When a young mother of four children was looking for a way to supplement her family’s income in 1992, writing for her local Independence Bulletin-Journal newspaper seemed an ideal fit. She’d already had dozens of articles published in magazines and niche newsletters, and the evening school board and city council meetings could easily fit around her husband’s work hours. It wasn’t long before she was also writing human interest stories and penning a monthly column titled “From the Hearth.”
That young mother was me. I held that position for nearly two years, when a breastfeeding newborn became too active to accompany me to meetings. My first book baby, “Homeschooling From Scratch,” arrived around the same time that I gave birth to my sixth child in 1996. Two more children and hundreds more published clips in magazines, newspapers and anthologies preceded a freelance job covering human interest stories for the Manchester Press in 2011. By November of that year, I’d added couponing and writing workshops for NICC and Hawkeye community colleges to my roster. It was one of those workshops that garnered the attention of the Telegraph Herald newspaper, where I was offered the opportunity to write a weekly couponing column. That column ran for three years and was likely partially responsible for the book contract I was offered in October 2012 for an ethnographic history of couponing. “Coupon Crazy: The Science, the Savings, and the Stories Behind America’s Extreme Obsession,” was published by Familius, a California-based company, in July 2013. Three more books followed: “Chemo-Therapist: How Cancer Cured a Marriage,” “Refined By Fire: A Journey of Grief and Grace,” and the recently-released “Mary & Me: A Lasting Link Through Ink,” co-written with Mary Jedlicka Humston, of Iowa City.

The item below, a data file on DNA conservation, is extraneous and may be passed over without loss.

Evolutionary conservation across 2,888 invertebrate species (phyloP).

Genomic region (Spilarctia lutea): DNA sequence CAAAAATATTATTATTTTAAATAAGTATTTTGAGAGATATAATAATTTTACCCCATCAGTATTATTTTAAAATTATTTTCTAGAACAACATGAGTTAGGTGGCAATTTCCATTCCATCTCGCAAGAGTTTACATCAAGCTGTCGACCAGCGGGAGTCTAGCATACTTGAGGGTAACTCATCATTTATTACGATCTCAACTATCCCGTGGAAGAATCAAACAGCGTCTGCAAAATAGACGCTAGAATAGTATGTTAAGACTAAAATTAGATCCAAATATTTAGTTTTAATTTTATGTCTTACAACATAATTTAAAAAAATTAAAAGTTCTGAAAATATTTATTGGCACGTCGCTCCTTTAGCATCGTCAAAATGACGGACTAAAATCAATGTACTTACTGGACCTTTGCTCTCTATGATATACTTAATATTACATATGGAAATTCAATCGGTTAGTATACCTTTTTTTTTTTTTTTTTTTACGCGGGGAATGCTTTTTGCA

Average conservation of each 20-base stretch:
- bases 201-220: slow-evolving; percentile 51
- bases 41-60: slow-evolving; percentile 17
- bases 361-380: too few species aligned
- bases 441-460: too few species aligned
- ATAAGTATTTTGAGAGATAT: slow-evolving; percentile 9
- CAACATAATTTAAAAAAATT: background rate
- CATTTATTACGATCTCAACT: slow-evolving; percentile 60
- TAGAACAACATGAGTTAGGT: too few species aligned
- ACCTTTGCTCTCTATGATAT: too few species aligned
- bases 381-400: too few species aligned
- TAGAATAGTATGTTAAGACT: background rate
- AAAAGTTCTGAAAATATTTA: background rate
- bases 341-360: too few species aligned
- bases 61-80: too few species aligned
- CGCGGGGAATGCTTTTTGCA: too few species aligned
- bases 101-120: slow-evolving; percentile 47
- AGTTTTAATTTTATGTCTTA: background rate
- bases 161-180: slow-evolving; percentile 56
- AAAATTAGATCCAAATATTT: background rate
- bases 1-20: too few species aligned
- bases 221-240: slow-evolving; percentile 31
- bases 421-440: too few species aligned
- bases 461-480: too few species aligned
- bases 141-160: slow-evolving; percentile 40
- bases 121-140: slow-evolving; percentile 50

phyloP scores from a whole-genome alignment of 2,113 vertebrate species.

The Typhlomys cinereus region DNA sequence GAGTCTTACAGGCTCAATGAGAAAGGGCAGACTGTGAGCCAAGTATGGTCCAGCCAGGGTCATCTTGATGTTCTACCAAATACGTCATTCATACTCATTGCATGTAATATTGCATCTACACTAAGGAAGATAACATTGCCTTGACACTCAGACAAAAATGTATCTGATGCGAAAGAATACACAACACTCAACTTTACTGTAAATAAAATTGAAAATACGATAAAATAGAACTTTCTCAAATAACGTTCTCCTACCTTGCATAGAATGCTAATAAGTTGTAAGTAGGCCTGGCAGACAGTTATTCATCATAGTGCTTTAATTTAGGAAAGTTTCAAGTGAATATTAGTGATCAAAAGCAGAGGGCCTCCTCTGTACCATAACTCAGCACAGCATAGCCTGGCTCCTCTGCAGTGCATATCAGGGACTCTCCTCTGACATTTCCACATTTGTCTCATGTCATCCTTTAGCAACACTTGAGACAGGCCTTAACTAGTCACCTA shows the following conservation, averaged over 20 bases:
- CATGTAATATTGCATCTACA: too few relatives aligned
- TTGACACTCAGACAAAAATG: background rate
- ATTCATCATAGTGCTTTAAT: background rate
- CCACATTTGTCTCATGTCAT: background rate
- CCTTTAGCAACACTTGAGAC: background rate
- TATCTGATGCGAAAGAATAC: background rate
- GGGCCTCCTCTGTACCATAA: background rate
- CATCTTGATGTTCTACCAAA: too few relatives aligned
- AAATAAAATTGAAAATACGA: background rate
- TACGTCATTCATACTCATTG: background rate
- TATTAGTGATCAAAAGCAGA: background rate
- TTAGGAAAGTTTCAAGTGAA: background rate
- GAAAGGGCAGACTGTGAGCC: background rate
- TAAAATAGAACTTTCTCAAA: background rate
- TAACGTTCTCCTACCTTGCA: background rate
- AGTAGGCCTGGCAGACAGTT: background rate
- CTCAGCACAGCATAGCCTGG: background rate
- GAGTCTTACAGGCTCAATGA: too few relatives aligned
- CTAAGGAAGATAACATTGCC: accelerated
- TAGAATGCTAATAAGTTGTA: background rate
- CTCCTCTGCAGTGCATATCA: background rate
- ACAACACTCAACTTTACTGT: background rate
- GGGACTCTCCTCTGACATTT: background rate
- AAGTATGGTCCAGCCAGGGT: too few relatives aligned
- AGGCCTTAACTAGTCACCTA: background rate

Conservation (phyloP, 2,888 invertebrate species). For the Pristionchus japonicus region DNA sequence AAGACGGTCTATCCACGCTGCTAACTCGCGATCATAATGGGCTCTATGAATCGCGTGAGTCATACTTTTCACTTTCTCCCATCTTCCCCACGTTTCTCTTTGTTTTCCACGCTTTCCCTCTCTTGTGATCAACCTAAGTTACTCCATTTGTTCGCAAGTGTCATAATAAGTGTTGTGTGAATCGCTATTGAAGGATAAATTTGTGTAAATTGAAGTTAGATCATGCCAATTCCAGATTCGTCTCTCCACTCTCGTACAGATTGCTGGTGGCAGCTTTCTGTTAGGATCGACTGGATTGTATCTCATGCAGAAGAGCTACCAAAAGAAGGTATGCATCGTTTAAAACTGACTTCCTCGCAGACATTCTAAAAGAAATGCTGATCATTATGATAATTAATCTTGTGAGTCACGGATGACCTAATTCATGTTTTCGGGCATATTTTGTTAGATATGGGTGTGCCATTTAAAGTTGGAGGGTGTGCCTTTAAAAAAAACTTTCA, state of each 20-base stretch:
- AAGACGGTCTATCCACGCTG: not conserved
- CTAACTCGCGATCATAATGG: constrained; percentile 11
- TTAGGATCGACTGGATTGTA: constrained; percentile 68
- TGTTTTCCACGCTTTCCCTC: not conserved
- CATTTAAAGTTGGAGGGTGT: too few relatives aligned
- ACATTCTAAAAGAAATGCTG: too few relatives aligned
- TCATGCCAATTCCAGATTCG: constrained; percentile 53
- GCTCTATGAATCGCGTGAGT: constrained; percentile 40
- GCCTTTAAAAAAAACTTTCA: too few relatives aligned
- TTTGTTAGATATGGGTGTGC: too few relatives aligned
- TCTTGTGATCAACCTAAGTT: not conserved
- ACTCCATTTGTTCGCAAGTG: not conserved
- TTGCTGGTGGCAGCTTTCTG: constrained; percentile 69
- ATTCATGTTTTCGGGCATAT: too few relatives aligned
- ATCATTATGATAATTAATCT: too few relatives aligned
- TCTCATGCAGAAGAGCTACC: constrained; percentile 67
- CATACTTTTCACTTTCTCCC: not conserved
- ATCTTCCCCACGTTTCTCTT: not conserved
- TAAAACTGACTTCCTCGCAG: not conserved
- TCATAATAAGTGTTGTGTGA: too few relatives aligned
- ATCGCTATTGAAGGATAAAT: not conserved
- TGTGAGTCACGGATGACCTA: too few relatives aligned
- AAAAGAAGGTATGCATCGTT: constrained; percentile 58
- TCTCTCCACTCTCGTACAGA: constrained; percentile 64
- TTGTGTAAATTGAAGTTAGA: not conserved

After the death of my spouse in 2012, it was imperative that I find a job with more stability than freelance work. For the last two years, I’ve been director of the Winthrop Public Library. As recently as three weeks ago, I unearthed a file folder of old newspaper clippings from my Winthrop City Council coverage in 1993. I took them into the office that I was now an employee of in order to reveal my secret to the same city clerk and mayor that had remained in those positions ever since. Like me, they were amused at the irony. I had been the reporter toting a nursing baby with me to their meetings, the one who’d written about the library’s request for more funding, a library I was now director of.
Now, with great excitement and only slight trepidation, I find myself coming full circle, with a position that takes me back to my newspaper roots. As writer, I am happy to return to the profession. The trajectory I took to get here is one I often advise my writing workshop attendees to follow: build up your writing platform brick-by-brick, and follow your heart. I welcome our reader’s input as we go forth in this exciting new venture.
— Mary Potter-Kenyon is a staff writer for the Manchester Press, Dyersville Commercial and Cascade Pioneer. She can be contacted at email@example.com.